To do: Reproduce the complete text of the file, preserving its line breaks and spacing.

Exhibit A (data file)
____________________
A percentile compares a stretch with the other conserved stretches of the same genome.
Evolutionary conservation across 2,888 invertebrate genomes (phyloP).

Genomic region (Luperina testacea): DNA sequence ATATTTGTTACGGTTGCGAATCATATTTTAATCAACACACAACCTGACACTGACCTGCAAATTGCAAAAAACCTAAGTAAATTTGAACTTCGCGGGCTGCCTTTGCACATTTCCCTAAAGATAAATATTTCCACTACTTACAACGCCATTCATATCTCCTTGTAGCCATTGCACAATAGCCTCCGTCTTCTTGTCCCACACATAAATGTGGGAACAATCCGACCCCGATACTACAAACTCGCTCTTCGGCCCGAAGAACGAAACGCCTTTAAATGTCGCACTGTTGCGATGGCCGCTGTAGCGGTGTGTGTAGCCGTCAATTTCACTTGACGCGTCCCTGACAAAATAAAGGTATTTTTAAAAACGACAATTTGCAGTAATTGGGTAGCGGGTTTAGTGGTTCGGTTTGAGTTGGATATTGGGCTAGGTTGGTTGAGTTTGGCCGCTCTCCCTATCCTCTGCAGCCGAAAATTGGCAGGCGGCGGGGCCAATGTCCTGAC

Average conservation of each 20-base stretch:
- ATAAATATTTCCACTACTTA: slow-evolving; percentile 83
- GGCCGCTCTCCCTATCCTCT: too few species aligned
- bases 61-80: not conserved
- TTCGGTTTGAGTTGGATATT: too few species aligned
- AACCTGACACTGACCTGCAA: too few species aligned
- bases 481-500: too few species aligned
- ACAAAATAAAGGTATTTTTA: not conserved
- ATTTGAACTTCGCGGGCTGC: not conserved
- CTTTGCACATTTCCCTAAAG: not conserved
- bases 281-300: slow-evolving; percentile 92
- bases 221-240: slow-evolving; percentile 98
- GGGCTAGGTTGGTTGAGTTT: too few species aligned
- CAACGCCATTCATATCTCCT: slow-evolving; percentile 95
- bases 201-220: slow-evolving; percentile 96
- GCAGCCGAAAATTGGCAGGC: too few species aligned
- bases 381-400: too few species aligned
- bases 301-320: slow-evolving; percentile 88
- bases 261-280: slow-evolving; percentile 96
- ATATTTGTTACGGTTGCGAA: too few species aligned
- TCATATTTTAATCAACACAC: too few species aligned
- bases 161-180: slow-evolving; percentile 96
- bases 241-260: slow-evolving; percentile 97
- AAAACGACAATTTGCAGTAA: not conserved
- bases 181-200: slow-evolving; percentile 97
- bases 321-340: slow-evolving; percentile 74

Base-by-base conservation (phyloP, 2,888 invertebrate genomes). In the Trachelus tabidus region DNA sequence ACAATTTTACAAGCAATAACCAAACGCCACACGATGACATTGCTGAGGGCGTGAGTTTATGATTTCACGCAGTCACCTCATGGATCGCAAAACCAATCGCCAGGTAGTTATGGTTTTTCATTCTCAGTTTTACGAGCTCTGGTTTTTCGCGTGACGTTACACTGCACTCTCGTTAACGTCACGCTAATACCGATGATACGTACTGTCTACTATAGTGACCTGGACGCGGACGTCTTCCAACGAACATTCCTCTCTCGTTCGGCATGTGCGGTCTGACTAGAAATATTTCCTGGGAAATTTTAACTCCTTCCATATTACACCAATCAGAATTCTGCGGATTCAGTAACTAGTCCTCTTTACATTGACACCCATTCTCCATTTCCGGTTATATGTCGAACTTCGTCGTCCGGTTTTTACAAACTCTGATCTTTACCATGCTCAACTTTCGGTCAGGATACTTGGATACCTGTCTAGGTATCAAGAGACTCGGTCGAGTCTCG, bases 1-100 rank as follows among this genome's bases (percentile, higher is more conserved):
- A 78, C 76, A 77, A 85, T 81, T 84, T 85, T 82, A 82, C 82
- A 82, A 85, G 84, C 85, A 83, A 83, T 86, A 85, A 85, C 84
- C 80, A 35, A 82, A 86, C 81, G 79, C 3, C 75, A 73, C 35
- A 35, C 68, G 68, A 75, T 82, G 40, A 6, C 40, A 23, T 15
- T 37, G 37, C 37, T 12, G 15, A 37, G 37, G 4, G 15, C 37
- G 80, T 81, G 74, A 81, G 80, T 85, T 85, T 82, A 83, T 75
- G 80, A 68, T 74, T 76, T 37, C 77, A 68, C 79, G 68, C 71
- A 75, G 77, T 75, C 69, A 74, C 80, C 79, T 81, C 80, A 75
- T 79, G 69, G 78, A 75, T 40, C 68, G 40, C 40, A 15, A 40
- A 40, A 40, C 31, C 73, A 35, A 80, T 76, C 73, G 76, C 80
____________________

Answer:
A percentile compares a stretch with the other conserved stretches of the same genome.
Evolutionary conservation across 2,888 invertebrate genomes (phyloP).

Genomic region (Luperina testacea): DNA sequence ATATTTGTTACGGTTGCGAATCATATTTTAATCAACACACAACCTGACACTGACCTGCAAATTGCAAAAAACCTAAGTAAATTTGAACTTCGCGGGCTGCCTTTGCACATTTCCCTAAAGATAAATATTTCCACTACTTACAACGCCATTCATATCTCCTTGTAGCCATTGCACAATAGCCTCCGTCTTCTTGTCCCACACATAAATGTGGGAACAATCCGACCCCGATACTACAAACTCGCTCTTCGGCCCGAAGAACGAAACGCCTTTAAATGTCGCACTGTTGCGATGGCCGCTGTAGCGGTGTGTGTAGCCGTCAATTTCACTTGACGCGTCCCTGACAAAATAAAGGTATTTTTAAAAACGACAATTTGCAGTAATTGGGTAGCGGGTTTAGTGGTTCGGTTTGAGTTGGATATTGGGCTAGGTTGGTTGAGTTTGGCCGCTCTCCCTATCCTCTGCAGCCGAAAATTGGCAGGCGGCGGGGCCAATGTCCTGAC

Average conservation of each 20-base stretch:
- ATAAATATTTCCACTACTTA: slow-evolving; percentile 83
- GGCCGCTCTCCCTATCCTCT: too few species aligned
- bases 61-80: not conserved
- TTCGGTTTGAGTTGGATATT: too few species aligned
- AACCTGACACTGACCTGCAA: too few species aligned
- bases 481-500: too few species aligned
- ACAAAATAAAGGTATTTTTA: not conserved
- ATTTGAACTTCGCGGGCTGC: not conserved
- CTTTGCACATTTCCCTAAAG: not conserved
- bases 281-300: slow-evolving; percentile 92
- bases 221-240: slow-evolving; percentile 98
- GGGCTAGGTTGGTTGAGTTT: too few species aligned
- CAACGCCATTCATATCTCCT: slow-evolving; percentile 95
- bases 201-220: slow-evolving; percentile 96
- GCAGCCGAAAATTGGCAGGC: too few species aligned
- bases 381-400: too few species aligned
- bases 301-320: slow-evolving; percentile 88
- bases 261-280: slow-evolving; percentile 96
- ATATTTGTTACGGTTGCGAA: too few species aligned
- TCATATTTTAATCAACACAC: too few species aligned
- bases 161-180: slow-evolving; percentile 96
- bases 241-260: slow-evolving; percentile 97
- AAAACGACAATTTGCAGTAA: not conserved
- bases 181-200: slow-evolving; percentile 97
- bases 321-340: slow-evolving; percentile 74

Base-by-base conservation (phyloP, 2,888 invertebrate genomes). In the Trachelus tabidus region DNA sequence ACAATTTTACAAGCAATAACCAAACGCCACACGATGACATTGCTGAGGGCGTGAGTTTATGATTTCACGCAGTCACCTCATGGATCGCAAAACCAATCGCCAGGTAGTTATGGTTTTTCATTCTCAGTTTTACGAGCTCTGGTTTTTCGCGTGACGTTACACTGCACTCTCGTTAACGTCACGCTAATACCGATGATACGTACTGTCTACTATAGTGACCTGGACGCGGACGTCTTCCAACGAACATTCCTCTCTCGTTCGGCATGTGCGGTCTGACTAGAAATATTTCCTGGGAAATTTTAACTCCTTCCATATTACACCAATCAGAATTCTGCGGATTCAGTAACTAGTCCTCTTTACATTGACACCCATTCTCCATTTCCGGTTATATGTCGAACTTCGTCGTCCGGTTTTTACAAACTCTGATCTTTACCATGCTCAACTTTCGGTCAGGATACTTGGATACCTGTCTAGGTATCAAGAGACTCGGTCGAGTCTCG, bases 1-100 rank as follows among this genome's bases (percentile, higher is more conserved):
- A 78, C 76, A 77, A 85, T 81, T 84, T 85, T 82, A 82, C 82
- A 82, A 85, G 84, C 85, A 83, A 83, T 86, A 85, A 85, C 84
- C 80, A 35, A 82, A 86, C 81, G 79, C 3, C 75, A 73, C 35
- A 35, C 68, G 68, A 75, T 82, G 40, A 6, C 40, A 23, T 15
- T 37, G 37, C 37, T 12, G 15, A 37, G 37, G 4, G 15, C 37
- G 80, T 81, G 74, A 81, G 80, T 85, T 85, T 82, A 83, T 75
- G 80, A 68, T 74, T 76, T 37, C 77, A 68, C 79, G 68, C 71
- A 75, G 77, T 75, C 69, A 74, C 80, C 79, T 81, C 80, A 75
- T 79, G 69, G 78, A 75, T 40, C 68, G 40, C 40, A 15, A 40
- A 40, A 40, C 31, C 73, A 35, A 80, T 76, C 73, G 76, C 80